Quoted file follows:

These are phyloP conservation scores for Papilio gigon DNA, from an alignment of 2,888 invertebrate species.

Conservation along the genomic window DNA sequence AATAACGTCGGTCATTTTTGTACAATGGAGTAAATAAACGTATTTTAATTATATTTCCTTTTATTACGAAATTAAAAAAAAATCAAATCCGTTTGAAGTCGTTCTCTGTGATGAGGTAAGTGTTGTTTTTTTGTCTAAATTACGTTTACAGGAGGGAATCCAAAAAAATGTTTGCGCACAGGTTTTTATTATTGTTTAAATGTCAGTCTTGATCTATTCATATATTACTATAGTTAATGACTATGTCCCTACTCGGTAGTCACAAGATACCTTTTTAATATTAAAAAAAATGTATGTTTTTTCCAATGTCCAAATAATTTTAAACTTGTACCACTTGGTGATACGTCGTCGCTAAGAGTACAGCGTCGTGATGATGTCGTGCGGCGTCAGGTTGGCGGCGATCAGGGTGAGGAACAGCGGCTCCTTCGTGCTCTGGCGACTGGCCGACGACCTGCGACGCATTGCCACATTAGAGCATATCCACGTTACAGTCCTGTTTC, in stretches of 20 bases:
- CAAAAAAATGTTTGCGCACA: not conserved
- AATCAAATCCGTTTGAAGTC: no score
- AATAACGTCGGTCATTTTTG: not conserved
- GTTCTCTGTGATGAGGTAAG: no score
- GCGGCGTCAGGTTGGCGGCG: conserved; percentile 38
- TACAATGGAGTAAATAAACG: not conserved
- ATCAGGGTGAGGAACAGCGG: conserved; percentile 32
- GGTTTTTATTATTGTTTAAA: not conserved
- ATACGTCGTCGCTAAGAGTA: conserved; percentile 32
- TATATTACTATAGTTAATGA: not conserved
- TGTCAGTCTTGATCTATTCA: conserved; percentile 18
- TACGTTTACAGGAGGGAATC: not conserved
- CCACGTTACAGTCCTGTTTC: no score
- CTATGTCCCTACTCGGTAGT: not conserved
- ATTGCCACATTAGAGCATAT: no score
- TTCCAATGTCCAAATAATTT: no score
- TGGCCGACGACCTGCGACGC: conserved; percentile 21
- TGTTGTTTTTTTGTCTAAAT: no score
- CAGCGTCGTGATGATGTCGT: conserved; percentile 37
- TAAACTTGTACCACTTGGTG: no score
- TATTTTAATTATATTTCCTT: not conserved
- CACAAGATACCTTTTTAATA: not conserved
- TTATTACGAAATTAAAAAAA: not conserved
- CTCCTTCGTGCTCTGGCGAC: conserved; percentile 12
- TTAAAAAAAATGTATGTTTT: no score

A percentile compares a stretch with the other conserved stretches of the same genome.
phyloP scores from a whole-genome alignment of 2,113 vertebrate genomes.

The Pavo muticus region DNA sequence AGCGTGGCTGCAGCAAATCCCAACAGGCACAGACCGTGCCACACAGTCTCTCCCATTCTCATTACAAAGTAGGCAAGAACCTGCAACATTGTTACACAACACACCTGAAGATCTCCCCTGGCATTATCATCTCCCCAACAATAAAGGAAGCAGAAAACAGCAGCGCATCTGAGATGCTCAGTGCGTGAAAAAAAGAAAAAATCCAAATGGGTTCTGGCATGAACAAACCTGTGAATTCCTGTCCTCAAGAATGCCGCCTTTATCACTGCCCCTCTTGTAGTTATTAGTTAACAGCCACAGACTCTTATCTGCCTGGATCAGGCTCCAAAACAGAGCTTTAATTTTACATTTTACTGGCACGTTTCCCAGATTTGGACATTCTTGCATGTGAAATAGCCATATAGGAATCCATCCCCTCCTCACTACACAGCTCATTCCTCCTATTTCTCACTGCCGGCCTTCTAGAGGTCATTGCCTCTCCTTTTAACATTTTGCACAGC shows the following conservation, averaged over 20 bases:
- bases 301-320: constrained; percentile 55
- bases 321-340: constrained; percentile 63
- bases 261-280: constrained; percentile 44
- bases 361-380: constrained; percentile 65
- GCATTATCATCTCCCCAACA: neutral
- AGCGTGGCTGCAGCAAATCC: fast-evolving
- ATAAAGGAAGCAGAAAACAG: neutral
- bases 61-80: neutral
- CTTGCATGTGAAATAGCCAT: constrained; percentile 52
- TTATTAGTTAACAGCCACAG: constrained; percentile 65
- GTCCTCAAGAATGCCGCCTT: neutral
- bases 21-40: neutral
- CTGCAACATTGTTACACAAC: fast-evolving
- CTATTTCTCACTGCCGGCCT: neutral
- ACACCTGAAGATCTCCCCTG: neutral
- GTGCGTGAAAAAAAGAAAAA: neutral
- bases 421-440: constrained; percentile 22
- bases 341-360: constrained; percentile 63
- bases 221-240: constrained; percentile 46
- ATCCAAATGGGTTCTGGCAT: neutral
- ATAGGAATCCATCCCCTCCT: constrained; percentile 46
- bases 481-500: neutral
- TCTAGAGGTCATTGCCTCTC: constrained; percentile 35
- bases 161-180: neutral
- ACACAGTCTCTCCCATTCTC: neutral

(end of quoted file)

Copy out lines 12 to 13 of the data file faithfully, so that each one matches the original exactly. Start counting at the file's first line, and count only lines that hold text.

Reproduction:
- TATATTACTATAGTTAATGA: not conserved
- TGTCAGTCTTGATCTATTCA: conserved; percentile 18